Laying out Destiny 2’s long-smoldering Crucible woes, game director Joe Blackburn says the studio was at one point unsure of the viability of PvP altogether because it hadn’t “seen it move the needle.”
Speaking with PC Gamer, Blackburn recounts his return to Bungie in 2020 and describes the general mood around PvP at the time. “I’m not so sure about this thing in the long run,” he recalls. “We haven’t seen it move the needle. Have we ever been able to satisfy the PvP audience? How do we deliver players what they want?”
This read wasn’t exclusive to 2020, either. “Throughout Destiny 2 – for maybe its first six years, including Destiny 1 – there was a sense of: ‘Hey, we’re putting a bunch of effort into [PvP], but it’s not what the community wants,” he adds. “Or we’re not making them happy’. Even when we put out maps, people would say: ‘I don’t like these maps, and I wish they were different.'” (Destiny 2 infamously went almost three years without a new PvP map, though it now has some more maps coming soon.) Oppositely, the director says PvE content like the Menagerie was consistently well-received, and that sort of feedback inevitably incentivizes devs to make more well-received things like it.
Blackburn says he himself always regarded PvP as a core tenet of Destiny 2, and one of his first decisions as game director was to affirm that, “Hey, we have to support this thing. We have to figure out how it makes sense.”
Fast forward to today and Blackburn has, on the heels of Bungie’s disastrous State of the Game blog post, just promised the formation of a new PvP “strike team” explicitly built for more and bigger updates to the Crucible, including a proper map pack. For PvP enthusiasts, this follows multiple years defined by varying degrees of neglect broken up by inconsistent weapon balancing and largely unsuccessful game modes.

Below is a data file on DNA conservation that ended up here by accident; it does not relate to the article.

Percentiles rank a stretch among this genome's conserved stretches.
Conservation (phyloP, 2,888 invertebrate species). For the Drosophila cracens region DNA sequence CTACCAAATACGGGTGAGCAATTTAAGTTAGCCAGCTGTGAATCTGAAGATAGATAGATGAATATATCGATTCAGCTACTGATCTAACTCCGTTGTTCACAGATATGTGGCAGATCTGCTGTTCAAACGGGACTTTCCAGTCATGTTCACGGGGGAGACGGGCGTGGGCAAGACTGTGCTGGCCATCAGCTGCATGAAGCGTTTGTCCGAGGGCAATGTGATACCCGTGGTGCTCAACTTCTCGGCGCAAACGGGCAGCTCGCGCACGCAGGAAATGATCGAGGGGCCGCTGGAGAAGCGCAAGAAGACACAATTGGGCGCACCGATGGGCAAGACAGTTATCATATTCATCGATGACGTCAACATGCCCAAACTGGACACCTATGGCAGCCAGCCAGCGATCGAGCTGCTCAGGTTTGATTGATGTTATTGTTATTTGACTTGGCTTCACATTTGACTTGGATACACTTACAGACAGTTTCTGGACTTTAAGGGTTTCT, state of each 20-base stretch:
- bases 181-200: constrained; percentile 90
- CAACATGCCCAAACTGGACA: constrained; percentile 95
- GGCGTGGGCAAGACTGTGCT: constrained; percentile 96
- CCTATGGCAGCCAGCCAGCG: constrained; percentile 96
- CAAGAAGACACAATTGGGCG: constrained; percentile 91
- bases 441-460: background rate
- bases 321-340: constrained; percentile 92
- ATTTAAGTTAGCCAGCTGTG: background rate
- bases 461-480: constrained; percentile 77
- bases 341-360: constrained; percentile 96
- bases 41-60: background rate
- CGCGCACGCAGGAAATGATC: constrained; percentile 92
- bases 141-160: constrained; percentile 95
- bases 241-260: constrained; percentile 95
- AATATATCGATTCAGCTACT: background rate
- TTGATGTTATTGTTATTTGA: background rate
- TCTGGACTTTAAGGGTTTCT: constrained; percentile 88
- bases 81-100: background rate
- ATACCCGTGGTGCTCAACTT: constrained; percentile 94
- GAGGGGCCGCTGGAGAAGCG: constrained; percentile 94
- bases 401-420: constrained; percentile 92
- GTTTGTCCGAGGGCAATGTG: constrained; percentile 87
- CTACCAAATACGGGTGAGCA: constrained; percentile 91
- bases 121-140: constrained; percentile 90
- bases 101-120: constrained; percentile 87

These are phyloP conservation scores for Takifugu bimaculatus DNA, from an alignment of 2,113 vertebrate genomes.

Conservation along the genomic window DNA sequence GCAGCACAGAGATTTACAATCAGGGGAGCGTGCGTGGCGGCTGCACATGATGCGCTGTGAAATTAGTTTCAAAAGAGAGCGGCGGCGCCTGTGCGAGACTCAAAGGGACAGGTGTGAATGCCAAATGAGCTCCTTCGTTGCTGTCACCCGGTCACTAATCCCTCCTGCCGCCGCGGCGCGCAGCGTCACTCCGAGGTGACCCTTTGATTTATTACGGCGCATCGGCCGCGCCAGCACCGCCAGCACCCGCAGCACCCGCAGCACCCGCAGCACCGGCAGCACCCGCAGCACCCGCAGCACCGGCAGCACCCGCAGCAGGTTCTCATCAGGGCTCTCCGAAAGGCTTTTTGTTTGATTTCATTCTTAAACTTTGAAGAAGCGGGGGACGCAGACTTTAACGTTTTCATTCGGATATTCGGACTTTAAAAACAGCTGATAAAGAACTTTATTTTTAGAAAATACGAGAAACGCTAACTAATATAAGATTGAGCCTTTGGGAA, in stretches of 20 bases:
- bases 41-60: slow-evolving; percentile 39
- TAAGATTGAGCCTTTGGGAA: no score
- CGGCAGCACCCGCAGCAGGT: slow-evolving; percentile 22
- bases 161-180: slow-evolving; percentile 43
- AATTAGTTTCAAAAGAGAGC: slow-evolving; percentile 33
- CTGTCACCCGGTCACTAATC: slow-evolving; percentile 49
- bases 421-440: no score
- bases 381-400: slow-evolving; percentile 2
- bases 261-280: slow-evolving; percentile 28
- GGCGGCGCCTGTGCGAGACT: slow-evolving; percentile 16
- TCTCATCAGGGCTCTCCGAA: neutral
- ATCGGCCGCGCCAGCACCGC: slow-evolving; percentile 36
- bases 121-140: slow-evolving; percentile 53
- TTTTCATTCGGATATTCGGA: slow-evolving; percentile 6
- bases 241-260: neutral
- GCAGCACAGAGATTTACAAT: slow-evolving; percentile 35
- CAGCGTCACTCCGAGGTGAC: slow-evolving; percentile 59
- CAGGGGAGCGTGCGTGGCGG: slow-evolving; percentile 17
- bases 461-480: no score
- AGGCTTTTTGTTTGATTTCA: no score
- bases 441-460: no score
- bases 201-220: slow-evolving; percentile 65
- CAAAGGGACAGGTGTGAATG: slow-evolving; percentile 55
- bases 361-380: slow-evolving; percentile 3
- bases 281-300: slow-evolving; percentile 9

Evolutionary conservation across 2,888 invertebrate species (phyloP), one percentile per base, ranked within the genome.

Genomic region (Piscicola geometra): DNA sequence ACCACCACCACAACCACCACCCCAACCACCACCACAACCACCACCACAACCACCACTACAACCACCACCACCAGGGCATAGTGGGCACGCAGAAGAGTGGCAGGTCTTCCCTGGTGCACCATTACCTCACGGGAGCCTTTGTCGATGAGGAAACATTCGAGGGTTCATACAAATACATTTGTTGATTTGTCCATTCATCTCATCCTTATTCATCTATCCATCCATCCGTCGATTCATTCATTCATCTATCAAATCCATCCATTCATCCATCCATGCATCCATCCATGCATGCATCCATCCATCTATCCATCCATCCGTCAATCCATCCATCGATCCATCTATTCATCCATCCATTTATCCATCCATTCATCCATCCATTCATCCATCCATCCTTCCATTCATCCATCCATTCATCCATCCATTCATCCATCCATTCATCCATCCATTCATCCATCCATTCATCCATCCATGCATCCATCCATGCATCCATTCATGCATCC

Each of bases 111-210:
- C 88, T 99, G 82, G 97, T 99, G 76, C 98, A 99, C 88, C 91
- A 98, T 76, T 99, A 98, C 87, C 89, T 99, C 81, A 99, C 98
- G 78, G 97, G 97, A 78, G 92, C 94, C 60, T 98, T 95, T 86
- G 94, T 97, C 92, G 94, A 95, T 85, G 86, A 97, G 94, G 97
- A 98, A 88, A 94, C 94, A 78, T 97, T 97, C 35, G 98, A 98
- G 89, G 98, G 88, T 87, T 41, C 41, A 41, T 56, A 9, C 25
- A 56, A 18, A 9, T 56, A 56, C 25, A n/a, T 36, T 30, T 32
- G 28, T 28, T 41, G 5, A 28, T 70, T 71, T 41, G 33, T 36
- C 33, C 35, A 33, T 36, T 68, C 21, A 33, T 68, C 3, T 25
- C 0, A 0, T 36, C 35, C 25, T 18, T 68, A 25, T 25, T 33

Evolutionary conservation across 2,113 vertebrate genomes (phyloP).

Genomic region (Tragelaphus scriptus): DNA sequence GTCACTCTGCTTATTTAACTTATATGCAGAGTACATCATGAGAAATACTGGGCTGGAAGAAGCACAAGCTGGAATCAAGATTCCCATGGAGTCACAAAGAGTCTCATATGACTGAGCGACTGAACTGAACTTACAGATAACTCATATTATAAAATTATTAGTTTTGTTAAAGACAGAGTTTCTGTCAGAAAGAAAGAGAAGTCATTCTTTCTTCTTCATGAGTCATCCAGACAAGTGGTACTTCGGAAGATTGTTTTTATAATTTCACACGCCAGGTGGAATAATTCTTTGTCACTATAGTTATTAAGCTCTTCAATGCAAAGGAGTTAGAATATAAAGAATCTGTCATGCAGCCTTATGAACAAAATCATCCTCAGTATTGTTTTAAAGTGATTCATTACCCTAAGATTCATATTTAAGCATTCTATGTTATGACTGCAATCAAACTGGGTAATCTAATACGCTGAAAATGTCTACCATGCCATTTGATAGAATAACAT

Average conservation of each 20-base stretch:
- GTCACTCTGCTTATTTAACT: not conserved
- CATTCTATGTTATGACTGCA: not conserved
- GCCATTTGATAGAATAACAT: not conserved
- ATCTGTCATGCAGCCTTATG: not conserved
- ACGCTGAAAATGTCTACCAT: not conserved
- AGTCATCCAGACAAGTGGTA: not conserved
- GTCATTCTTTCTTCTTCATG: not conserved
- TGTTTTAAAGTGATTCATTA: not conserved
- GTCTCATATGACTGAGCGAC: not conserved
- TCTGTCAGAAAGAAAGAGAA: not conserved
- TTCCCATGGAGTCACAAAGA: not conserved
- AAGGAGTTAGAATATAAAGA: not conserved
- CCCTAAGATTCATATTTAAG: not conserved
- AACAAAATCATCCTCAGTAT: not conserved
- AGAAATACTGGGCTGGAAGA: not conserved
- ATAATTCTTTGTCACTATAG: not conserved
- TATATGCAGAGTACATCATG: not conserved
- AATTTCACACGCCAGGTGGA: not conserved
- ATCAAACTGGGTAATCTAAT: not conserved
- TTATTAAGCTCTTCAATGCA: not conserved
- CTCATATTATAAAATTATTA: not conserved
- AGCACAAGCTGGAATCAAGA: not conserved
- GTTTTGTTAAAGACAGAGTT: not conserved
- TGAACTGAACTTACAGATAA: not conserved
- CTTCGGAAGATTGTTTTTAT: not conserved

Here’s some good news for PvP diehards: Blackburn says Bungie is done with the “sit on the fence” approach for the Crucible. “We don’t want to say, ‘hey, we’re going to try to make every single person happy,'” he tells PC Gamer. “There are really divisive camps, so the way we want to really change our strategy is to be clear about saying: ‘This is the PvP audience for Destiny, this is what they want’. We’re going to center PvP around our players that enjoy playing Crucible for 20 hours a week. And we’re going to make it more optional for players that don’t.”
“I think that if we are clearer with who we are trying to make PvP for, we can make the right decisions for that group and we can build a thing that people enjoy,” Blackburn concludes. “It’s definitely a new take, and if this one doesn’t work, we’ll try something else. We’re not afraid of being wrong here. We’re not going to let a fear of being wrong stop us from doing something and trying to really nurture this part of the game.”